Here Joe Tweeds previews the Southampton game this Sunday and picks an unorthodox Chelsea team to rekindle some of the spark that was missing in Basel.
Any momentum built by the excellent performance against West Ham has subsided in the wake of an extremely underwhelming display in Basel. While our qualification remains a positive it will be the manner of that achievement that disappoints Mourinho. We should beat Steaua Bucharest and qualify top – far removed from the debacle that was last season. Nevertheless, the inability to consistently string results and/or performances together is a concern.
Rotation could and perhaps should have been the answer for the Basel game. Mourinho himself essentially admitted to the mistake in his post-match interview. Lampard reminded people of his attacking quality when deployed in his more natural role at West. Conversely, his ability to play at that intensity twice a week is something no thirty-five year old possesses. While he was not the only lethargic component of a toothless performance, our midfield area is where we are currently lacking the depth to properly rotate. Options include the injured Marco van Ginkel, the unregistered Essien, the equally tired Oscar and the untested (at least for Chelsea) De Bruyne. In essence without doing something out of the ordinary Chelsea’s midfield three were the best available players to start. We might have gone to a midfield two but even then the players would have looked tired.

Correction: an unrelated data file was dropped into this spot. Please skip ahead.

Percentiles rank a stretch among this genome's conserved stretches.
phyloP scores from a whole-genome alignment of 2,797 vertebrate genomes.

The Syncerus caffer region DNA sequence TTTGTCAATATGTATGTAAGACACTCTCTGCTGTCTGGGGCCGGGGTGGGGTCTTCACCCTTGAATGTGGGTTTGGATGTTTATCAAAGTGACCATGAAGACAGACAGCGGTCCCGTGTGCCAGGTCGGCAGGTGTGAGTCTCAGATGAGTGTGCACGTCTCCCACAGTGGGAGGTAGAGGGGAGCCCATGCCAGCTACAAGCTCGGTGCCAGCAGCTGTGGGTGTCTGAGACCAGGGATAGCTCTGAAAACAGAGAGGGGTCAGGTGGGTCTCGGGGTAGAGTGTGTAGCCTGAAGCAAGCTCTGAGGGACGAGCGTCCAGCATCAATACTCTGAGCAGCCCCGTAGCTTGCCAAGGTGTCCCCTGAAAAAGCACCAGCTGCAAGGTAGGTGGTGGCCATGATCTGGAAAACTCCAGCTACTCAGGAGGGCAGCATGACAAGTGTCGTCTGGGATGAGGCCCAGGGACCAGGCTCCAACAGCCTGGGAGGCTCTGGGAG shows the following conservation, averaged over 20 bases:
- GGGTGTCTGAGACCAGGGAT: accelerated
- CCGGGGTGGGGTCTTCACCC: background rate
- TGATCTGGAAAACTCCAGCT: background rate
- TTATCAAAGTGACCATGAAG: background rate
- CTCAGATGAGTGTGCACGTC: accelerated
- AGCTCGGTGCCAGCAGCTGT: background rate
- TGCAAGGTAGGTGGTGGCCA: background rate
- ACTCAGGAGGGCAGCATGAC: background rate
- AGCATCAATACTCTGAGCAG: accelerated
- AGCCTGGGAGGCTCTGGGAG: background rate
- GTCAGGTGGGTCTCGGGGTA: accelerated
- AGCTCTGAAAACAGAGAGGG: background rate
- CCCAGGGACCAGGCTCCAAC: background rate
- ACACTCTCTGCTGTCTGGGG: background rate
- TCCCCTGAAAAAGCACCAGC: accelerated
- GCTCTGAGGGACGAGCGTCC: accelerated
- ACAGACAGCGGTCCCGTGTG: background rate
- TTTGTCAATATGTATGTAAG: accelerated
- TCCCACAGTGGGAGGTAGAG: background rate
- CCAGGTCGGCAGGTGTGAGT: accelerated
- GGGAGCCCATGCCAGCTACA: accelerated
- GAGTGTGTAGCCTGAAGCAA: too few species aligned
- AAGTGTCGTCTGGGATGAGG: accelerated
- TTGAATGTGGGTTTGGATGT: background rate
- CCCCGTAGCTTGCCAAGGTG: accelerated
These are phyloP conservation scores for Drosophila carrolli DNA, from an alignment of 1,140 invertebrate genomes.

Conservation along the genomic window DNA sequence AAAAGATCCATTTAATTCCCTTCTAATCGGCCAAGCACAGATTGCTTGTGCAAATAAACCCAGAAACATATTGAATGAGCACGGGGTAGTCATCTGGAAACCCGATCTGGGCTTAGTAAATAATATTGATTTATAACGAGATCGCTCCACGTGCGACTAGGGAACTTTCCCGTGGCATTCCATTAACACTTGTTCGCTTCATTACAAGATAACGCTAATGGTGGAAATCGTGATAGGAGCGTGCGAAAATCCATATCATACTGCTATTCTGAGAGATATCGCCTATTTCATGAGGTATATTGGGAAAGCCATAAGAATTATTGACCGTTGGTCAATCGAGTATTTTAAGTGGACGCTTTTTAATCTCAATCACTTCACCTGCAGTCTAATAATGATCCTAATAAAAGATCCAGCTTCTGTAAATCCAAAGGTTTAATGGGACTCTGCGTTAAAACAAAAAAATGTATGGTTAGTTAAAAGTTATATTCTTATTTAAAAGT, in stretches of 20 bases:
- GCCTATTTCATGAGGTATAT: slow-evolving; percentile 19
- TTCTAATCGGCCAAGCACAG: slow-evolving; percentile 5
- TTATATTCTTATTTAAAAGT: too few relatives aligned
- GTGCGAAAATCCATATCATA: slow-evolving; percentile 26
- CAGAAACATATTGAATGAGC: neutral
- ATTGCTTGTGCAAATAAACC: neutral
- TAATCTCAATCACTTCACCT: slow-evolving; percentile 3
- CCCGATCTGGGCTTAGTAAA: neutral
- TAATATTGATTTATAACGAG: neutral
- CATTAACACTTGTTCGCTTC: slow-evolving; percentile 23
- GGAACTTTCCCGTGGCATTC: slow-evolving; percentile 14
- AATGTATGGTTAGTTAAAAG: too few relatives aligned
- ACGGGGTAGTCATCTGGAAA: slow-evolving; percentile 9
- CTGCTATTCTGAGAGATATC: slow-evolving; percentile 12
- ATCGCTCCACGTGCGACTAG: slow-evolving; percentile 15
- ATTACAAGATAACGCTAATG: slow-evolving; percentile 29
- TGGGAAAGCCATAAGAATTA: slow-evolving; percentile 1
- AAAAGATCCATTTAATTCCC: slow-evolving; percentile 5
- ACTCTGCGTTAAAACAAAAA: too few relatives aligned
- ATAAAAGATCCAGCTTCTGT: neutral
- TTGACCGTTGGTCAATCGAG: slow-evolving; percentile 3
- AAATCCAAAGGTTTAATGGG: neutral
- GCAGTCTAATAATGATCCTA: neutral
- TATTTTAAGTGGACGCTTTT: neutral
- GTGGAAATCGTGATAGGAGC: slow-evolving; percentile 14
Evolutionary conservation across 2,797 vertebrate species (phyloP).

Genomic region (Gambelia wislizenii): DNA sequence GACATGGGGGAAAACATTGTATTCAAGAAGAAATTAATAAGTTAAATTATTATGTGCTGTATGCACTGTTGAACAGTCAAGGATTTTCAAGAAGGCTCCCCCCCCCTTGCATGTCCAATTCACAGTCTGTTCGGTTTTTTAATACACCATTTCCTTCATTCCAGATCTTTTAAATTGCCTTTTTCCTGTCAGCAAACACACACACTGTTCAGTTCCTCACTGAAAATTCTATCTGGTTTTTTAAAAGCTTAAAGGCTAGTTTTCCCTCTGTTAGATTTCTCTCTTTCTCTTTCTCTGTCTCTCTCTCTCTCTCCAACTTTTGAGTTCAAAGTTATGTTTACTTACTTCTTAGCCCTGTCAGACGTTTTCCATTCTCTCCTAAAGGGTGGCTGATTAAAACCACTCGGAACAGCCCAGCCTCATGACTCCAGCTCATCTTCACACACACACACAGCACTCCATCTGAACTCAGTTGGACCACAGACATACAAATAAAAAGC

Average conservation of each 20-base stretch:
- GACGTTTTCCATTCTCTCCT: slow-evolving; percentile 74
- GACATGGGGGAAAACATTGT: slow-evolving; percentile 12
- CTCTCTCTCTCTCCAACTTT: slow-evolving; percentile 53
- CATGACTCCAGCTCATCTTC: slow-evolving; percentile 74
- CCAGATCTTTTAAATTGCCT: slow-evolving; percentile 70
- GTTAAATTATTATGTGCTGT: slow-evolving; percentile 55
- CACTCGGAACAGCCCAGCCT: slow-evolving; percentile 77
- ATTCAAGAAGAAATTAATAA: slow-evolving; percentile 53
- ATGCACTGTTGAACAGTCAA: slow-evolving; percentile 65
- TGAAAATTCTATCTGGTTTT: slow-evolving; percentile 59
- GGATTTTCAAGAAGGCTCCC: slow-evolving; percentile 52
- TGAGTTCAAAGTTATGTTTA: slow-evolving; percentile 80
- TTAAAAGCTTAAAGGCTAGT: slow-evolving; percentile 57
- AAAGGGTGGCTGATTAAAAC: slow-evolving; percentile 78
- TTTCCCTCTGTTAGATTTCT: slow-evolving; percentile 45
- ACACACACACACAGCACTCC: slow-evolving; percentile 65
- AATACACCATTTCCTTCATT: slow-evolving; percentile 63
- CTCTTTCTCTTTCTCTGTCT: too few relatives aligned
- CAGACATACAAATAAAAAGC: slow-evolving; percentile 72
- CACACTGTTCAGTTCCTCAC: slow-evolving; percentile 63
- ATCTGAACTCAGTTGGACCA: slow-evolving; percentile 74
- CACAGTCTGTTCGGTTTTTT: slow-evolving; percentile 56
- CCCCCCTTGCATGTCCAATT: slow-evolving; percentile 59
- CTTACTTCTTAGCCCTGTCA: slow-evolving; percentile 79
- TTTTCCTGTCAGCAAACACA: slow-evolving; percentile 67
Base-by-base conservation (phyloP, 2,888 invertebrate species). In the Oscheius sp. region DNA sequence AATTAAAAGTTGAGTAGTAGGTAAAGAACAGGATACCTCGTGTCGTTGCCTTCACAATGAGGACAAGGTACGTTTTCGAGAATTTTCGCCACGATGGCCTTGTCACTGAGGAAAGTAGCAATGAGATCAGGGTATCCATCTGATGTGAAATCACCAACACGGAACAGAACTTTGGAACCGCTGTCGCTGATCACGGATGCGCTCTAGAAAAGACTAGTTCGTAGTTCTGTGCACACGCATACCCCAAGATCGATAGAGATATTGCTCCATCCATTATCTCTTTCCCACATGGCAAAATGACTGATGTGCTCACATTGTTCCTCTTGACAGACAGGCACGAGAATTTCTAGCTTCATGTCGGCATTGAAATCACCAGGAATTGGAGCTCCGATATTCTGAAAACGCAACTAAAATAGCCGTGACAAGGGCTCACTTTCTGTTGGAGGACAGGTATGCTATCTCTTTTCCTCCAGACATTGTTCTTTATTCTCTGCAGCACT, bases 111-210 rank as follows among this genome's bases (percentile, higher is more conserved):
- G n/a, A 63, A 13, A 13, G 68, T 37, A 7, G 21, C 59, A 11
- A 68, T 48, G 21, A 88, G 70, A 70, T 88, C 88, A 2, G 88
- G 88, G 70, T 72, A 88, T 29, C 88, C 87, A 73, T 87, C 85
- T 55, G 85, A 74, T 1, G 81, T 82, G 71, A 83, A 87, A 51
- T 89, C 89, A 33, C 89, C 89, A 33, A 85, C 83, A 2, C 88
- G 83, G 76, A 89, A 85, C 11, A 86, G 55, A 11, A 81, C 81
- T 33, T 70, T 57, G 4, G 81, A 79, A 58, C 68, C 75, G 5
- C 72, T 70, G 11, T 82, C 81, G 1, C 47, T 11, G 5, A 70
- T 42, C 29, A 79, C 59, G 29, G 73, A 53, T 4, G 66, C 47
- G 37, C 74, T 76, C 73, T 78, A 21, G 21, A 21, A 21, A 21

The problems with overstocking in attacking midfielders has been well documented and although wonderful depth is a great thing to have our engine room is suffering. With this in mind the timing of the Southampton game could not come at a less convenient time. Southampton’s transformation under Mauricio Pochettino has been nothing short of phenomenal and they perfectly highlight how backing a manager with funds who knows his stuff is worthwhile. They have a distinct Bielsa-esque philosophy and their position in the table reflects their burgeoning reputation.